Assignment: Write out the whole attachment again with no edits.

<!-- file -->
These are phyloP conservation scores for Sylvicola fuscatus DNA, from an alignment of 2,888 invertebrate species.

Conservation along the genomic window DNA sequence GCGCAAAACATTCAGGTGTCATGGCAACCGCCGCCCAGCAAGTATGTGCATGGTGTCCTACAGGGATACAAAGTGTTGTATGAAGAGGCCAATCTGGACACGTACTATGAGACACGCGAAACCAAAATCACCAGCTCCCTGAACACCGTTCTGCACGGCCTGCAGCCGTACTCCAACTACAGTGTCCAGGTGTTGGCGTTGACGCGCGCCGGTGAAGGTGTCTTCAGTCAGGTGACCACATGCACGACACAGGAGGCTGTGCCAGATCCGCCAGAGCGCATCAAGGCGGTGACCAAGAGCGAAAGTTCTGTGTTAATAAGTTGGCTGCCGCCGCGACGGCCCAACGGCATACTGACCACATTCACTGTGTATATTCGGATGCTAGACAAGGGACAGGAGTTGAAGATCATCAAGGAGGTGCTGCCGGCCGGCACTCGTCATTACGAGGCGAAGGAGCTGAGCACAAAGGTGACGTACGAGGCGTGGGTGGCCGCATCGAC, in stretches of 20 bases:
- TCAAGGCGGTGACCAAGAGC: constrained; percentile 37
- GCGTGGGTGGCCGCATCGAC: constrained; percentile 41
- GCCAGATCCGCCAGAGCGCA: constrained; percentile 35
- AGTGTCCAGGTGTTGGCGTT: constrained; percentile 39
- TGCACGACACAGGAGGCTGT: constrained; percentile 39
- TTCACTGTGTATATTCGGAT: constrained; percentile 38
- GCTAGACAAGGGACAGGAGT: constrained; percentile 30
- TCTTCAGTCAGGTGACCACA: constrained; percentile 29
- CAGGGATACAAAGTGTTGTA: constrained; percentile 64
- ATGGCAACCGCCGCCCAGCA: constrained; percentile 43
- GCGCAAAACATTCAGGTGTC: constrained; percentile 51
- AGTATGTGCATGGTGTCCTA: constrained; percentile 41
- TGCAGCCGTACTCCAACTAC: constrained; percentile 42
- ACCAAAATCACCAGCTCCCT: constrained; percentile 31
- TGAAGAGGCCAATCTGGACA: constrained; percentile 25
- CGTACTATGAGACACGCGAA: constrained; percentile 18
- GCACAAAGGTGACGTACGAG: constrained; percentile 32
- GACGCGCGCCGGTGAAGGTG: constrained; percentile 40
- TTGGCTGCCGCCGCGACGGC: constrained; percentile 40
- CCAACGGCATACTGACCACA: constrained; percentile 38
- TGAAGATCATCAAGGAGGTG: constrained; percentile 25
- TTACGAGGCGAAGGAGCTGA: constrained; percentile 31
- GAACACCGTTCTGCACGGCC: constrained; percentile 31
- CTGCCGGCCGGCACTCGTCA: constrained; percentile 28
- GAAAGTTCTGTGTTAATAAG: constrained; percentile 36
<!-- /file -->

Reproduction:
These are phyloP conservation scores for Sylvicola fuscatus DNA, from an alignment of 2,888 invertebrate species.

Conservation along the genomic window DNA sequence GCGCAAAACATTCAGGTGTCATGGCAACCGCCGCCCAGCAAGTATGTGCATGGTGTCCTACAGGGATACAAAGTGTTGTATGAAGAGGCCAATCTGGACACGTACTATGAGACACGCGAAACCAAAATCACCAGCTCCCTGAACACCGTTCTGCACGGCCTGCAGCCGTACTCCAACTACAGTGTCCAGGTGTTGGCGTTGACGCGCGCCGGTGAAGGTGTCTTCAGTCAGGTGACCACATGCACGACACAGGAGGCTGTGCCAGATCCGCCAGAGCGCATCAAGGCGGTGACCAAGAGCGAAAGTTCTGTGTTAATAAGTTGGCTGCCGCCGCGACGGCCCAACGGCATACTGACCACATTCACTGTGTATATTCGGATGCTAGACAAGGGACAGGAGTTGAAGATCATCAAGGAGGTGCTGCCGGCCGGCACTCGTCATTACGAGGCGAAGGAGCTGAGCACAAAGGTGACGTACGAGGCGTGGGTGGCCGCATCGAC, in stretches of 20 bases:
- TCAAGGCGGTGACCAAGAGC: constrained; percentile 37
- GCGTGGGTGGCCGCATCGAC: constrained; percentile 41
- GCCAGATCCGCCAGAGCGCA: constrained; percentile 35
- AGTGTCCAGGTGTTGGCGTT: constrained; percentile 39
- TGCACGACACAGGAGGCTGT: constrained; percentile 39
- TTCACTGTGTATATTCGGAT: constrained; percentile 38
- GCTAGACAAGGGACAGGAGT: constrained; percentile 30
- TCTTCAGTCAGGTGACCACA: constrained; percentile 29
- CAGGGATACAAAGTGTTGTA: constrained; percentile 64
- ATGGCAACCGCCGCCCAGCA: constrained; percentile 43
- GCGCAAAACATTCAGGTGTC: constrained; percentile 51
- AGTATGTGCATGGTGTCCTA: constrained; percentile 41
- TGCAGCCGTACTCCAACTAC: constrained; percentile 42
- ACCAAAATCACCAGCTCCCT: constrained; percentile 31
- TGAAGAGGCCAATCTGGACA: constrained; percentile 25
- CGTACTATGAGACACGCGAA: constrained; percentile 18
- GCACAAAGGTGACGTACGAG: constrained; percentile 32
- GACGCGCGCCGGTGAAGGTG: constrained; percentile 40
- TTGGCTGCCGCCGCGACGGC: constrained; percentile 40
- CCAACGGCATACTGACCACA: constrained; percentile 38
- TGAAGATCATCAAGGAGGTG: constrained; percentile 25
- TTACGAGGCGAAGGAGCTGA: constrained; percentile 31
- GAACACCGTTCTGCACGGCC: constrained; percentile 31
- CTGCCGGCCGGCACTCGTCA: constrained; percentile 28
- GAAAGTTCTGTGTTAATAAG: constrained; percentile 36